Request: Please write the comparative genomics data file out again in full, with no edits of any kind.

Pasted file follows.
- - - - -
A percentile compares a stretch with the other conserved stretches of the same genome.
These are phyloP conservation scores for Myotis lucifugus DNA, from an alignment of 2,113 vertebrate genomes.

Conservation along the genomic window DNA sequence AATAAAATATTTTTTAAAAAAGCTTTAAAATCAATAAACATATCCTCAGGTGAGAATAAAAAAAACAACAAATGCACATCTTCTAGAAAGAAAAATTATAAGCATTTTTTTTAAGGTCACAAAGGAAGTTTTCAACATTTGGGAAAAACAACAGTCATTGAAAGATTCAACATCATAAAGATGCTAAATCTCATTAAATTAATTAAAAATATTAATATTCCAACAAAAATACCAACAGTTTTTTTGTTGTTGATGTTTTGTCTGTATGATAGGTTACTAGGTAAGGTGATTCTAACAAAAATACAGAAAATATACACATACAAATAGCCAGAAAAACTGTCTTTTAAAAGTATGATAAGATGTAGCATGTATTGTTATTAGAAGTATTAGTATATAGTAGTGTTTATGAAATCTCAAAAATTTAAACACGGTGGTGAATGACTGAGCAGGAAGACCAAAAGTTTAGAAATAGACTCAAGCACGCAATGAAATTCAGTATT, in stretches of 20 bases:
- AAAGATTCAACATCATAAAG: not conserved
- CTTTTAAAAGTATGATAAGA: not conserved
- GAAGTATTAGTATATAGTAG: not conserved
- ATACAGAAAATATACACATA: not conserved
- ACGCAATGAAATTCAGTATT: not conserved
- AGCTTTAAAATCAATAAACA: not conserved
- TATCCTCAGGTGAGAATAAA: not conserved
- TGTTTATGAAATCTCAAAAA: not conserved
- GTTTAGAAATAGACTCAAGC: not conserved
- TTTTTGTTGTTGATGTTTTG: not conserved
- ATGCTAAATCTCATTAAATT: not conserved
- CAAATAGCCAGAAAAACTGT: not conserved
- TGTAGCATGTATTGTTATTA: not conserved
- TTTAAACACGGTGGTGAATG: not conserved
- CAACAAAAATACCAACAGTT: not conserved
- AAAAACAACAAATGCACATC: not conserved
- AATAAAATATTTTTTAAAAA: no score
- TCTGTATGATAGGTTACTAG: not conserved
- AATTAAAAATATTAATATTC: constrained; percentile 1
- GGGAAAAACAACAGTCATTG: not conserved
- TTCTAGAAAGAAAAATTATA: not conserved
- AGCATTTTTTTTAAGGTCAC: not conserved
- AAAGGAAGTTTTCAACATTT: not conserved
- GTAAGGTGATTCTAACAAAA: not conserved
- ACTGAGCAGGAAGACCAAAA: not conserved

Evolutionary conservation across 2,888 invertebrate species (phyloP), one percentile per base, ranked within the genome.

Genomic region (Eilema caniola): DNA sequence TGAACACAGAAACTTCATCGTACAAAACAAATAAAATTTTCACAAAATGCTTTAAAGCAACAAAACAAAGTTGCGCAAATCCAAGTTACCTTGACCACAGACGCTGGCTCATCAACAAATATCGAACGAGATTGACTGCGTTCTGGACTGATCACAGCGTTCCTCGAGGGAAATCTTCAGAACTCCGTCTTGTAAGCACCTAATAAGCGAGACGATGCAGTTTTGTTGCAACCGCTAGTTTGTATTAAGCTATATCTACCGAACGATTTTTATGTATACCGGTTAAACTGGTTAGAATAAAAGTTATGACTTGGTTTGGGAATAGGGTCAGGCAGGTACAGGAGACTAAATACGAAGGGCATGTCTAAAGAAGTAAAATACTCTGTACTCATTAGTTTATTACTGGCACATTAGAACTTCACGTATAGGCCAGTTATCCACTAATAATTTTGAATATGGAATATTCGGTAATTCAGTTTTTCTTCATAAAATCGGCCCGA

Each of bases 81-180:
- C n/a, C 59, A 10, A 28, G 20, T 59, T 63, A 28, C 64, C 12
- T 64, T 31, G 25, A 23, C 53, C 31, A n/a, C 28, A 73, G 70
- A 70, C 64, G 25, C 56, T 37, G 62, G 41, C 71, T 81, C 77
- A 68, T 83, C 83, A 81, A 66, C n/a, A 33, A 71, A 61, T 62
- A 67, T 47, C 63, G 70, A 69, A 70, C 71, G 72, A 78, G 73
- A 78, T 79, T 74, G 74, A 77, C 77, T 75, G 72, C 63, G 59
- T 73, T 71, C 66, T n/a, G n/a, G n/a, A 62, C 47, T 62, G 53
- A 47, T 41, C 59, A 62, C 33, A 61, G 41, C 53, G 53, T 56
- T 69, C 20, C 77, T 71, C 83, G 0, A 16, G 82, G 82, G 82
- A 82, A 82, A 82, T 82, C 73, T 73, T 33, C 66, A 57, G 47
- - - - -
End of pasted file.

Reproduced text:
A percentile compares a stretch with the other conserved stretches of the same genome.
These are phyloP conservation scores for Myotis lucifugus DNA, from an alignment of 2,113 vertebrate genomes.

Conservation along the genomic window DNA sequence AATAAAATATTTTTTAAAAAAGCTTTAAAATCAATAAACATATCCTCAGGTGAGAATAAAAAAAACAACAAATGCACATCTTCTAGAAAGAAAAATTATAAGCATTTTTTTTAAGGTCACAAAGGAAGTTTTCAACATTTGGGAAAAACAACAGTCATTGAAAGATTCAACATCATAAAGATGCTAAATCTCATTAAATTAATTAAAAATATTAATATTCCAACAAAAATACCAACAGTTTTTTTGTTGTTGATGTTTTGTCTGTATGATAGGTTACTAGGTAAGGTGATTCTAACAAAAATACAGAAAATATACACATACAAATAGCCAGAAAAACTGTCTTTTAAAAGTATGATAAGATGTAGCATGTATTGTTATTAGAAGTATTAGTATATAGTAGTGTTTATGAAATCTCAAAAATTTAAACACGGTGGTGAATGACTGAGCAGGAAGACCAAAAGTTTAGAAATAGACTCAAGCACGCAATGAAATTCAGTATT, in stretches of 20 bases:
- AAAGATTCAACATCATAAAG: not conserved
- CTTTTAAAAGTATGATAAGA: not conserved
- GAAGTATTAGTATATAGTAG: not conserved
- ATACAGAAAATATACACATA: not conserved
- ACGCAATGAAATTCAGTATT: not conserved
- AGCTTTAAAATCAATAAACA: not conserved
- TATCCTCAGGTGAGAATAAA: not conserved
- TGTTTATGAAATCTCAAAAA: not conserved
- GTTTAGAAATAGACTCAAGC: not conserved
- TTTTTGTTGTTGATGTTTTG: not conserved
- ATGCTAAATCTCATTAAATT: not conserved
- CAAATAGCCAGAAAAACTGT: not conserved
- TGTAGCATGTATTGTTATTA: not conserved
- TTTAAACACGGTGGTGAATG: not conserved
- CAACAAAAATACCAACAGTT: not conserved
- AAAAACAACAAATGCACATC: not conserved
- AATAAAATATTTTTTAAAAA: no score
- TCTGTATGATAGGTTACTAG: not conserved
- AATTAAAAATATTAATATTC: constrained; percentile 1
- GGGAAAAACAACAGTCATTG: not conserved
- TTCTAGAAAGAAAAATTATA: not conserved
- AGCATTTTTTTTAAGGTCAC: not conserved
- AAAGGAAGTTTTCAACATTT: not conserved
- GTAAGGTGATTCTAACAAAA: not conserved
- ACTGAGCAGGAAGACCAAAA: not conserved

Evolutionary conservation across 2,888 invertebrate species (phyloP), one percentile per base, ranked within the genome.

Genomic region (Eilema caniola): DNA sequence TGAACACAGAAACTTCATCGTACAAAACAAATAAAATTTTCACAAAATGCTTTAAAGCAACAAAACAAAGTTGCGCAAATCCAAGTTACCTTGACCACAGACGCTGGCTCATCAACAAATATCGAACGAGATTGACTGCGTTCTGGACTGATCACAGCGTTCCTCGAGGGAAATCTTCAGAACTCCGTCTTGTAAGCACCTAATAAGCGAGACGATGCAGTTTTGTTGCAACCGCTAGTTTGTATTAAGCTATATCTACCGAACGATTTTTATGTATACCGGTTAAACTGGTTAGAATAAAAGTTATGACTTGGTTTGGGAATAGGGTCAGGCAGGTACAGGAGACTAAATACGAAGGGCATGTCTAAAGAAGTAAAATACTCTGTACTCATTAGTTTATTACTGGCACATTAGAACTTCACGTATAGGCCAGTTATCCACTAATAATTTTGAATATGGAATATTCGGTAATTCAGTTTTTCTTCATAAAATCGGCCCGA

Each of bases 81-180:
- C n/a, C 59, A 10, A 28, G 20, T 59, T 63, A 28, C 64, C 12
- T 64, T 31, G 25, A 23, C 53, C 31, A n/a, C 28, A 73, G 70
- A 70, C 64, G 25, C 56, T 37, G 62, G 41, C 71, T 81, C 77
- A 68, T 83, C 83, A 81, A 66, C n/a, A 33, A 71, A 61, T 62
- A 67, T 47, C 63, G 70, A 69, A 70, C 71, G 72, A 78, G 73
- A 78, T 79, T 74, G 74, A 77, C 77, T 75, G 72, C 63, G 59
- T 73, T 71, C 66, T n/a, G n/a, G n/a, A 62, C 47, T 62, G 53
- A 47, T 41, C 59, A 62, C 33, A 61, G 41, C 53, G 53, T 56
- T 69, C 20, C 77, T 71, C 83, G 0, A 16, G 82, G 82, G 82
- A 82, A 82, A 82, T 82, C 73, T 73, T 33, C 66, A 57, G 47